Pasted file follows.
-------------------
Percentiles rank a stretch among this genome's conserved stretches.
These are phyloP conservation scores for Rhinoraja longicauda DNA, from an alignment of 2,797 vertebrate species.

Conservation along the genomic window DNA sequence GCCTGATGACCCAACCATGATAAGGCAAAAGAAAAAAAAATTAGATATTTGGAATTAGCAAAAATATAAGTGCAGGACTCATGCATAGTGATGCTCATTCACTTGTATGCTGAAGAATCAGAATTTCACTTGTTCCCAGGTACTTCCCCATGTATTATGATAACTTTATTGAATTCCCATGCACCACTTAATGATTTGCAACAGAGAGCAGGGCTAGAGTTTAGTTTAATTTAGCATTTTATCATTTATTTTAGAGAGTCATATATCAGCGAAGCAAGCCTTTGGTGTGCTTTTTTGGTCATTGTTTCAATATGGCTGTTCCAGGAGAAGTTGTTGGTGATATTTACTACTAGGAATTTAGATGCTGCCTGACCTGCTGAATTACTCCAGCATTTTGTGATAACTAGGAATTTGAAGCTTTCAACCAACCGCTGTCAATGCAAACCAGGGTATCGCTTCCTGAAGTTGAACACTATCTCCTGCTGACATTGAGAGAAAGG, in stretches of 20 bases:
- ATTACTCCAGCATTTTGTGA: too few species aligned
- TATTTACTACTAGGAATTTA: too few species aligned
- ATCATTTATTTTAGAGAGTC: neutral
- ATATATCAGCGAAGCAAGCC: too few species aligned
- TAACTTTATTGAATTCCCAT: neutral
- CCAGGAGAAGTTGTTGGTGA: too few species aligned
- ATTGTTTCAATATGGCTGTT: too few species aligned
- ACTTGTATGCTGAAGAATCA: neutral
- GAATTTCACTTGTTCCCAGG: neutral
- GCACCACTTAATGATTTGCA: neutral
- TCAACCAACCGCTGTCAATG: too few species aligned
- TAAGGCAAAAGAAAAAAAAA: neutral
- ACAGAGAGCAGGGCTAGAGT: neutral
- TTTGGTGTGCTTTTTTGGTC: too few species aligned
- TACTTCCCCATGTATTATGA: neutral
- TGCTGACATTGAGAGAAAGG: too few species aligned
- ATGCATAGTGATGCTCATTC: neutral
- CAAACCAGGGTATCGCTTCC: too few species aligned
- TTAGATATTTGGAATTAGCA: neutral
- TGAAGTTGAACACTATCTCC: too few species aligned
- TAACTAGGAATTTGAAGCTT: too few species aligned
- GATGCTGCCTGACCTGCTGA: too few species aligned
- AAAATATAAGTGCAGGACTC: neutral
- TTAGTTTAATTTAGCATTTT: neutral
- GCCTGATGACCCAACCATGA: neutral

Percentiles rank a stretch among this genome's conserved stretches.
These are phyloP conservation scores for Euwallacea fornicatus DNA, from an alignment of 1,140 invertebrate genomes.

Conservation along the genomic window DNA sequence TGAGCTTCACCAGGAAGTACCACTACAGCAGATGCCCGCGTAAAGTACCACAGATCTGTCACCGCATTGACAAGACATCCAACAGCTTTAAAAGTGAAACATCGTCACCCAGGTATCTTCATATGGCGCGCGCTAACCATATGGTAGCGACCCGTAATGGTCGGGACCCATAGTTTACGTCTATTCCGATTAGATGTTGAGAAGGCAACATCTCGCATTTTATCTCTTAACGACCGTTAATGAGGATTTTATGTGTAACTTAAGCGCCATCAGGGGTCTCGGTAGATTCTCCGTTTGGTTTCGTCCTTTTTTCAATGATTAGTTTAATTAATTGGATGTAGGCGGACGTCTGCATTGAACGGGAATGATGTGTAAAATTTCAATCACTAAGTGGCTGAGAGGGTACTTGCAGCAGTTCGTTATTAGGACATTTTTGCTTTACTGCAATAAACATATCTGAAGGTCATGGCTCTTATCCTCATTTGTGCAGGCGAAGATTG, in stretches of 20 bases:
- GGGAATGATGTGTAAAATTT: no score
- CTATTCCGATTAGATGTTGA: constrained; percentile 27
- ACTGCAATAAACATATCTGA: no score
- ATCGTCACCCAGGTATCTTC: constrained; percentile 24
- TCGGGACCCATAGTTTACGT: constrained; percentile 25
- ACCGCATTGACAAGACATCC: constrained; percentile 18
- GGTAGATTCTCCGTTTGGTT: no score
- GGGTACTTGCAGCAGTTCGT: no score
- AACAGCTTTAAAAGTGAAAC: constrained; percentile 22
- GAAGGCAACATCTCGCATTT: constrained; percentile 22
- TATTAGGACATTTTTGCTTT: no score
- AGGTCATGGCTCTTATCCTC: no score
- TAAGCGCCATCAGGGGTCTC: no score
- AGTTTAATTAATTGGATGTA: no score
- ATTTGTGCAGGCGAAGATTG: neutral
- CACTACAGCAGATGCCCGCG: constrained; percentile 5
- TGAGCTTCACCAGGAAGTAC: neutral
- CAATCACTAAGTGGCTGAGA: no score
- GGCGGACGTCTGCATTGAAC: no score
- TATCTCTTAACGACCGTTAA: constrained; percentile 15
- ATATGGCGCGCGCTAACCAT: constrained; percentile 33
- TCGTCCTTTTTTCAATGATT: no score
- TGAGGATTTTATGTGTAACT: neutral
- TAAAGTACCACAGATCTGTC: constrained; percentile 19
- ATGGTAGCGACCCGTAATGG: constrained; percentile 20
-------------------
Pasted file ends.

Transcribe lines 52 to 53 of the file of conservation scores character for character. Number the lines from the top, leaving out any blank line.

- ATATGGCGCGCGCTAACCAT: constrained; percentile 33
- TCGTCCTTTTTTCAATGATT: no score